There were many highlights during the 3 days, but some that stuck out for me were the amazing number of young families that came to our family fun get-together on Saturday. There were over a 100 people who came and we were overflowing! The prayer breakfast at Wetherspoons was interesting in that the breakfast was really good and good value and the conversation amongst those who were there was vibrant and caused a bit of a buzz in the restaurant and the Bishop was able to talk to a few people about their lives, some of which were quite moving as people talked about their loneliness. Then of course the time in Castle Rock with groups of 20-30 youngsters asking questions, which Neil, our Curate, had put so much hard work into preparing, was I think really good and wonderful of Castle Rock to open up the school in such a way to all 600 students to talk about faith and life.

I thought it would be good to share you with you some of the young people’s questions and you can think how you would answer them.
• Is God real? If so where is the evidence?
• Is hell real or not?
• Who decides whether you go into heaven or hell?
• Is the Creation of the World True?
• Why is there pain if God created the world?
• Why does God let us hate people when we should love them?

They are all really good questions and I wonder how you would answer them? – Perhaps you would say go and talk to the Vicar?

In all the questions we ask though there is a perspective on life behind it, there is a worldview behind them. To answer some questions actually means changing a person’s view on life and the world, that they may have grown up with or educated with.

Creation & Evolution

For instance, is the creation of the world true? Well you only have to look around to see that it is – it is a created place, so yes it is true. But the question comes more from the debate that schools and society have entered into on the creation of the whole world in six days as stated in Genesis versus the evolution of the world over millions of years. The premise of the questions is from a worldview that is flawed. The Bible talks about God creating a world for human beings because he delights in us and wants us to know his love and how special we are to him and how valued each individual is to him. It explains the evil that gets in the way of knowing God’s love and separating us from him. Six days can also be translated from the original Hebrew as six ages. Evolution on the other hand is a scientific theory to try and explain what is happening in our world and where we have come from and how we are developing. In both of these God is very much present and not absent at all.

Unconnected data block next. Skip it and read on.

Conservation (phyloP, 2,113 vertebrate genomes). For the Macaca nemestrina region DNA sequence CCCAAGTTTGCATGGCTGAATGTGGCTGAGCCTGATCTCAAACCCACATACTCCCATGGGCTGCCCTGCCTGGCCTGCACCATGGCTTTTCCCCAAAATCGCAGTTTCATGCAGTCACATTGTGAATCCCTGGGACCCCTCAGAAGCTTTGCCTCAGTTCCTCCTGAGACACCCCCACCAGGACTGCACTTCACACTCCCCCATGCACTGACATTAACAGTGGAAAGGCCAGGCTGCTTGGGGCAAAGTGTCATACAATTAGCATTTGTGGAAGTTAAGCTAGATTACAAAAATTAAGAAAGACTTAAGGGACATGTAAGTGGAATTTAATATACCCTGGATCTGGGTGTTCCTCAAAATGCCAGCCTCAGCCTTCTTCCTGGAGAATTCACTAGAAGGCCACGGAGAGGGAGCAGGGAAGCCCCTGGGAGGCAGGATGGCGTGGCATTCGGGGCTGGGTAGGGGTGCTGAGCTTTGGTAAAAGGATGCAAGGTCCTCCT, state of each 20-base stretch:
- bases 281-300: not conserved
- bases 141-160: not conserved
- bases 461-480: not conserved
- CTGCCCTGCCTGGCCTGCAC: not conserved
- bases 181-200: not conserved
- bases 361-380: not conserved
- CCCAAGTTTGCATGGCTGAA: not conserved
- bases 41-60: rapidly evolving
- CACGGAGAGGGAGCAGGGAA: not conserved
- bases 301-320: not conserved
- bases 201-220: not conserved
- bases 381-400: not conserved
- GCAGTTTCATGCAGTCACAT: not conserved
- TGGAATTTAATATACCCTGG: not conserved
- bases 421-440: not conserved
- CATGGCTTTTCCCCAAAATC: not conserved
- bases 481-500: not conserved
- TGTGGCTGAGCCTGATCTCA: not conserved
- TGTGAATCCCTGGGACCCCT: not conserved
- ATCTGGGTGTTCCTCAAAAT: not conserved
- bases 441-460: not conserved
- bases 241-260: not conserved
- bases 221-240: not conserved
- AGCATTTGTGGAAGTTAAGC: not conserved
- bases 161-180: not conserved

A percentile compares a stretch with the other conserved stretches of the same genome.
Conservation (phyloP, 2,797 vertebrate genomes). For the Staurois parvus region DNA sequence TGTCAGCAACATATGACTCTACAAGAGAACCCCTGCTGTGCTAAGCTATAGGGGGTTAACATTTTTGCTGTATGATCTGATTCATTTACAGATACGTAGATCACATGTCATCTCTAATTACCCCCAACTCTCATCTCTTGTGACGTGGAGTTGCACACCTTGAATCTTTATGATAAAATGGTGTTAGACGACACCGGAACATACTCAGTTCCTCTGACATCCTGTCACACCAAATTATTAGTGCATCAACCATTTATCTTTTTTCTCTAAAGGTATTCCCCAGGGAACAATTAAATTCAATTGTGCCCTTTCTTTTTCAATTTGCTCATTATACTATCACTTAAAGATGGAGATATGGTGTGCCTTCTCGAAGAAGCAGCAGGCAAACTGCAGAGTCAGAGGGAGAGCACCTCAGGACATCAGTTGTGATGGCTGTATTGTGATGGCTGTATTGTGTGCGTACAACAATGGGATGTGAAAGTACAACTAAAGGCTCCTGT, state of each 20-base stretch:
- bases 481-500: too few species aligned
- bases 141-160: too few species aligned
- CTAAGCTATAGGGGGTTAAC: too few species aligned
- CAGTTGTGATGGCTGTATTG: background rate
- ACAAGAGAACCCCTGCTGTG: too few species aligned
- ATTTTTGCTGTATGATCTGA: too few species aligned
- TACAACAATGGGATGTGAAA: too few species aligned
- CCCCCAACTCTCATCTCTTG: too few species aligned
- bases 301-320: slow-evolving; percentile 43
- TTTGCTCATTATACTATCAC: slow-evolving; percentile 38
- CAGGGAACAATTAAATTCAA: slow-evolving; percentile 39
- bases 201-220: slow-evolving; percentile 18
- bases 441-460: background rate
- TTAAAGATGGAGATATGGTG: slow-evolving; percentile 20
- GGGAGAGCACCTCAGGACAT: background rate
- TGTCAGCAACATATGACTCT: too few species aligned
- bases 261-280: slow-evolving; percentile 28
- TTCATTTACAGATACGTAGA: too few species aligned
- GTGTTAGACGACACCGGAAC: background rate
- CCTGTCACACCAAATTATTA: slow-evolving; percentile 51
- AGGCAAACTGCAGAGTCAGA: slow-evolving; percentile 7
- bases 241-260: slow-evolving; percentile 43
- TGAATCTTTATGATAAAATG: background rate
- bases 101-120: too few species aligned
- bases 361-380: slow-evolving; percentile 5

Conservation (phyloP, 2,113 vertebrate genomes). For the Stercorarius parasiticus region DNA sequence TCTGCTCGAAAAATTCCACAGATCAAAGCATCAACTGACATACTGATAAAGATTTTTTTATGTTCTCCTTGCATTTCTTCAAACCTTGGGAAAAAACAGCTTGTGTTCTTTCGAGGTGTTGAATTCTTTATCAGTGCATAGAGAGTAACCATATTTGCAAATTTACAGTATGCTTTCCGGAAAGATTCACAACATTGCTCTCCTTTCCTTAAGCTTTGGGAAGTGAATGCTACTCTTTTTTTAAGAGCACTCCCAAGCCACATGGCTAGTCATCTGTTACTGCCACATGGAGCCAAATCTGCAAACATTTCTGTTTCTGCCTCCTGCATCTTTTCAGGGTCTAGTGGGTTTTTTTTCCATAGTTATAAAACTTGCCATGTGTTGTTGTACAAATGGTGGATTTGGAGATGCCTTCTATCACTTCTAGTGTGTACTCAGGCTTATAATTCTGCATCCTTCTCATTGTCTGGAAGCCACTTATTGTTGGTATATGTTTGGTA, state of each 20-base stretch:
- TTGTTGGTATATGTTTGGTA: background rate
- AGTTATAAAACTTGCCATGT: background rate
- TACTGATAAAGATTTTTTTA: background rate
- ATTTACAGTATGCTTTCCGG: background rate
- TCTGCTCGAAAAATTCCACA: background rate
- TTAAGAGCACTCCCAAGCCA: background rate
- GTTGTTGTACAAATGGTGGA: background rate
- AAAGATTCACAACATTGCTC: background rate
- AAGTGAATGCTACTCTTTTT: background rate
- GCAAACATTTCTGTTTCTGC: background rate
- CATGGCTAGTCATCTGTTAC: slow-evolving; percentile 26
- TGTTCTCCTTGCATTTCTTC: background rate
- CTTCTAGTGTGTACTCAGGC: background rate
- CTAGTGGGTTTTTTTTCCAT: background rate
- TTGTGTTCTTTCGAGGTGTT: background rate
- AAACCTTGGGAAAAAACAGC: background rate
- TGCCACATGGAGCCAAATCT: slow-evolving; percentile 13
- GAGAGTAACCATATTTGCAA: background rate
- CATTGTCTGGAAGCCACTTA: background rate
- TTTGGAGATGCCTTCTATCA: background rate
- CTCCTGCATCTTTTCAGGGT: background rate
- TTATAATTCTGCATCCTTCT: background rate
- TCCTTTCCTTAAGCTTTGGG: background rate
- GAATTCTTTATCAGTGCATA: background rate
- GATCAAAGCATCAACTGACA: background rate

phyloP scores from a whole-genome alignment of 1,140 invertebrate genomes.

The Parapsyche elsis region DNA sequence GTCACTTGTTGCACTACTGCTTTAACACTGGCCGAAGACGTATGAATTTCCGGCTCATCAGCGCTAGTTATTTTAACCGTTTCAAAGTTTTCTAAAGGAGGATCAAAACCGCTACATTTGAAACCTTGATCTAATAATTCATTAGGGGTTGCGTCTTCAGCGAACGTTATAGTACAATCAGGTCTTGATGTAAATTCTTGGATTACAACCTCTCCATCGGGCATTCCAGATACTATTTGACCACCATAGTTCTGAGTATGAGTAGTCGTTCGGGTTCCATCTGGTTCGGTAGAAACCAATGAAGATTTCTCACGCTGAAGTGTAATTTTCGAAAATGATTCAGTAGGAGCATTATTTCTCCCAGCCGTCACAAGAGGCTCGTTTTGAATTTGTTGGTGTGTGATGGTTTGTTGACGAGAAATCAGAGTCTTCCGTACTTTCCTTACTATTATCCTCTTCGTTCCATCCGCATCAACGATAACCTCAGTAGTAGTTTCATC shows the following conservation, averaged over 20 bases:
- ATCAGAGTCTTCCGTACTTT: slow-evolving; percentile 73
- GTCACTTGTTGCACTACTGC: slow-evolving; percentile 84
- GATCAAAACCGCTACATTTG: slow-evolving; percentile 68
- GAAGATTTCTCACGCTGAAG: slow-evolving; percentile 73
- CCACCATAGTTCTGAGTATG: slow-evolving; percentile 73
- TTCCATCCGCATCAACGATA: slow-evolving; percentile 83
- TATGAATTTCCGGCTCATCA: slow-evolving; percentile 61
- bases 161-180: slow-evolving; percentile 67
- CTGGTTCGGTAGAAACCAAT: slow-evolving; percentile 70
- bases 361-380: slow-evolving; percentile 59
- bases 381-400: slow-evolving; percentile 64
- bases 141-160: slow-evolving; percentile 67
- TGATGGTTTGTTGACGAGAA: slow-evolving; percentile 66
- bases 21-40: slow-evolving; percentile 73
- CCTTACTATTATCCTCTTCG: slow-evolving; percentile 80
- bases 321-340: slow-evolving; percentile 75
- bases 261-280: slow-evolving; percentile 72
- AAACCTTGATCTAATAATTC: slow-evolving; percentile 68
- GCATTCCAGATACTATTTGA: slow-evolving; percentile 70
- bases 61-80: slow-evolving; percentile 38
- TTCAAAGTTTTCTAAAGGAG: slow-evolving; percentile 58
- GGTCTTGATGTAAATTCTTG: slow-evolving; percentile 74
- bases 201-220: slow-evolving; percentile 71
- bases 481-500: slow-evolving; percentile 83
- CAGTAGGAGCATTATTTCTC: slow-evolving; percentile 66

It’s like the debate on science and religion which is put forward as though they are different. Science is out to disprove that God exists whereas religion is out to prove he does exists. The premise of the debate is wrong, the worldview it comes from is incorrect. If you have a view that God doesn’t exist then you will set out to use science to prove that case, if you have a view that God does exist then you will see so much in science that shows God at work, not least to see that our world is special and uniquely positioned from the Sun for life to exist. There are many scientists who carry out their work from a Christian viewpoint.

You would have heard the story of the scientist who came to God and said, “We’ve figured out how to make a man without you.”
God said, “OK, let me see you do it.”
So the scientist bent down to the ground and scooped up a handful of dirt. But God stopped him and said, “Oh, no you don’t. You get your own dirt!”

Our view then determines how we answer questions about God. Why is there pain and suffering if God created the World? Immediately we are assuming that if God is in something then there shouldn’t be any pain or suffering, yet actually there is much pain and suffering on Jesus journey to the cross, there is much grief in Jesus when he sees the world suffer and it is actually at these times that he comes very close.


100 years ago, when medical science wasn’t so much advanced, people lived in the knowledge that they would die. Death was part of life. But we have built our culture today to expect suffering to be fixed and pain to be solved and death to be put off as long as possible, so much so that when tragedy occurs we have to question if God exists because if he did then tragedy wouldn’t exist, but that isn’t scriptural at all. Our worldview has changed.

In actual fact death is part of life and God through Jesus Christ is very much part of this, in fact so much so that he brings us to new life in Christ, our identity is in Christ and eternal life is in Christ. Our God is a God of the living not the dead. Out of pain and sadness comes treasures in Christ, the dying process is a deeply deeply spiritual experience where Christ is with us taking us onto to a new life with him. Often we can’t have this without pain.

I remember being with a parishioner and her husband during her terminal illness, we had some immensely spiritual moments with Christ. I have sat with another m,emeberr of our congregation in her pain and known an immensely close healing presence of the Holy Spirit. I was compelled by God’s Holy Spirit to see a man in his illness. Central to Christ’s mission is not merely deliverance from sin but the provision of a state of wholeness and blessedness in which a person realizes the purpose of God for them. Jesus ministry was to those who were in need so that they could know this renewed wholeness in their lives, not just physical, but spiritual and emotional and in relationship with God.